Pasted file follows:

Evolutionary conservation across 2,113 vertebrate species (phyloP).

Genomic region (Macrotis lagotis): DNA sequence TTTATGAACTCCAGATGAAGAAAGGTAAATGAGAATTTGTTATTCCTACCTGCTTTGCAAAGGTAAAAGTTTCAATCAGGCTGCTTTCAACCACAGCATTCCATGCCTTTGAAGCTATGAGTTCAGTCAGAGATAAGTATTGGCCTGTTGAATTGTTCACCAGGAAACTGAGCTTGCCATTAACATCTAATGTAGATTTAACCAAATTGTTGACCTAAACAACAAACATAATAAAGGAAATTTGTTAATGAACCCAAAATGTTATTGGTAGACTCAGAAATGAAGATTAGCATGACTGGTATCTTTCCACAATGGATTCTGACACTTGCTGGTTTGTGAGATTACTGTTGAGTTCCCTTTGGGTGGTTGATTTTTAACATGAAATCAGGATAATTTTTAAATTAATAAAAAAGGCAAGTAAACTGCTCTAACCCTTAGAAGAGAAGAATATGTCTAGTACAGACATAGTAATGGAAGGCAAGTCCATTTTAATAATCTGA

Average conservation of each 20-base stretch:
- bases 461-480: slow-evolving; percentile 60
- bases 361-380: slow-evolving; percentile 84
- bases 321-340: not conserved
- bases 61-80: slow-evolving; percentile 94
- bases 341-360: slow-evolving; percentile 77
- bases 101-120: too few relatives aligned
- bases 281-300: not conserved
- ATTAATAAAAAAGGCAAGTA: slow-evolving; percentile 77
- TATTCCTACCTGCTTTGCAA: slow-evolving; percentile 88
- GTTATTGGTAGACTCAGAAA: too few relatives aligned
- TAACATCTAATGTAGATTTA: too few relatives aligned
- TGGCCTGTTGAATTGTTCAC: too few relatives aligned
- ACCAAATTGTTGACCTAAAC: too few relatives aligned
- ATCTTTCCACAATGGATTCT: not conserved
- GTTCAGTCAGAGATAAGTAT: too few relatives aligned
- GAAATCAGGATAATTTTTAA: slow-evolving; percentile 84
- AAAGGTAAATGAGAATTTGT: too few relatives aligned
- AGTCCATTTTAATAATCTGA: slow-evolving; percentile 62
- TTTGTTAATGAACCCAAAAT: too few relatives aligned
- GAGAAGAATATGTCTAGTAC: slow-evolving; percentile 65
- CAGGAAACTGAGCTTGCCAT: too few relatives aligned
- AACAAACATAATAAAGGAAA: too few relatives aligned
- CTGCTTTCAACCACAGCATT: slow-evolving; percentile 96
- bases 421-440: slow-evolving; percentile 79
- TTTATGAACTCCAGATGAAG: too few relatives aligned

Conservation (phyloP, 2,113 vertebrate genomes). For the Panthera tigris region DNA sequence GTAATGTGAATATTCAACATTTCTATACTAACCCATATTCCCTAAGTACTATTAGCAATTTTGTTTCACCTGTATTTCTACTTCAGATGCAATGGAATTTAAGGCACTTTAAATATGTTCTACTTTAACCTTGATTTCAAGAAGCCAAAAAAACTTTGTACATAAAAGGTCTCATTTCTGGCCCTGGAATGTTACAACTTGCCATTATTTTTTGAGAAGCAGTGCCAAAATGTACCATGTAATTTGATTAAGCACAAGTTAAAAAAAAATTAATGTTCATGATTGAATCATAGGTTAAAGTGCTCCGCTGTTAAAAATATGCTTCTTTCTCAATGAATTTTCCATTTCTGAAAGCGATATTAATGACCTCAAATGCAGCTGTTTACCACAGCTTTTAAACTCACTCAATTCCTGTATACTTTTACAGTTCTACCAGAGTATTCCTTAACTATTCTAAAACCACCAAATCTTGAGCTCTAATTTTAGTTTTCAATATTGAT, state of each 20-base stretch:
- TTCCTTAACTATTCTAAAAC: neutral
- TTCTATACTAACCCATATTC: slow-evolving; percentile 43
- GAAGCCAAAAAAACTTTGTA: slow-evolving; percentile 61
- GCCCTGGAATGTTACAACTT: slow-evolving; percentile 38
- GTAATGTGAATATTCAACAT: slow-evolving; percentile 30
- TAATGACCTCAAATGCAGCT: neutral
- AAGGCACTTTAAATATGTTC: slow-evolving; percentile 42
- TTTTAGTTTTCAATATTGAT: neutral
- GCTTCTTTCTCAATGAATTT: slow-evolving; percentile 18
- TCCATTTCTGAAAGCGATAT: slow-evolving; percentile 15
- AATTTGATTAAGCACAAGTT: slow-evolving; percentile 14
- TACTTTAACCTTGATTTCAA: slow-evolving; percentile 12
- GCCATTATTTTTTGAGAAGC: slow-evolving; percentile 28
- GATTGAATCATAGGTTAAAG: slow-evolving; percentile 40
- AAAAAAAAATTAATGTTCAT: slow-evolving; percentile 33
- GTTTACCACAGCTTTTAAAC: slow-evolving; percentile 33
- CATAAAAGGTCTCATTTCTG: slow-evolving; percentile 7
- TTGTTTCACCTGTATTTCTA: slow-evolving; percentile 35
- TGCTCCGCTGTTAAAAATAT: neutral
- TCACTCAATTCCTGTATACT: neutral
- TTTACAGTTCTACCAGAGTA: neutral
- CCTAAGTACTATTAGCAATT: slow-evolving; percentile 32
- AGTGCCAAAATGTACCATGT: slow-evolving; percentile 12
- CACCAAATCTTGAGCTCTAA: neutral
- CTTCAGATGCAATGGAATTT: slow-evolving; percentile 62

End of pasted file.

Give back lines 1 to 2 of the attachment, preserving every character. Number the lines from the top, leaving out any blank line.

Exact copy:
Evolutionary conservation across 2,113 vertebrate species (phyloP).

Genomic region (Macrotis lagotis): DNA sequence TTTATGAACTCCAGATGAAGAAAGGTAAATGAGAATTTGTTATTCCTACCTGCTTTGCAAAGGTAAAAGTTTCAATCAGGCTGCTTTCAACCACAGCATTCCATGCCTTTGAAGCTATGAGTTCAGTCAGAGATAAGTATTGGCCTGTTGAATTGTTCACCAGGAAACTGAGCTTGCCATTAACATCTAATGTAGATTTAACCAAATTGTTGACCTAAACAACAAACATAATAAAGGAAATTTGTTAATGAACCCAAAATGTTATTGGTAGACTCAGAAATGAAGATTAGCATGACTGGTATCTTTCCACAATGGATTCTGACACTTGCTGGTTTGTGAGATTACTGTTGAGTTCCCTTTGGGTGGTTGATTTTTAACATGAAATCAGGATAATTTTTAAATTAATAAAAAAGGCAAGTAAACTGCTCTAACCCTTAGAAGAGAAGAATATGTCTAGTACAGACATAGTAATGGAAGGCAAGTCCATTTTAATAATCTGA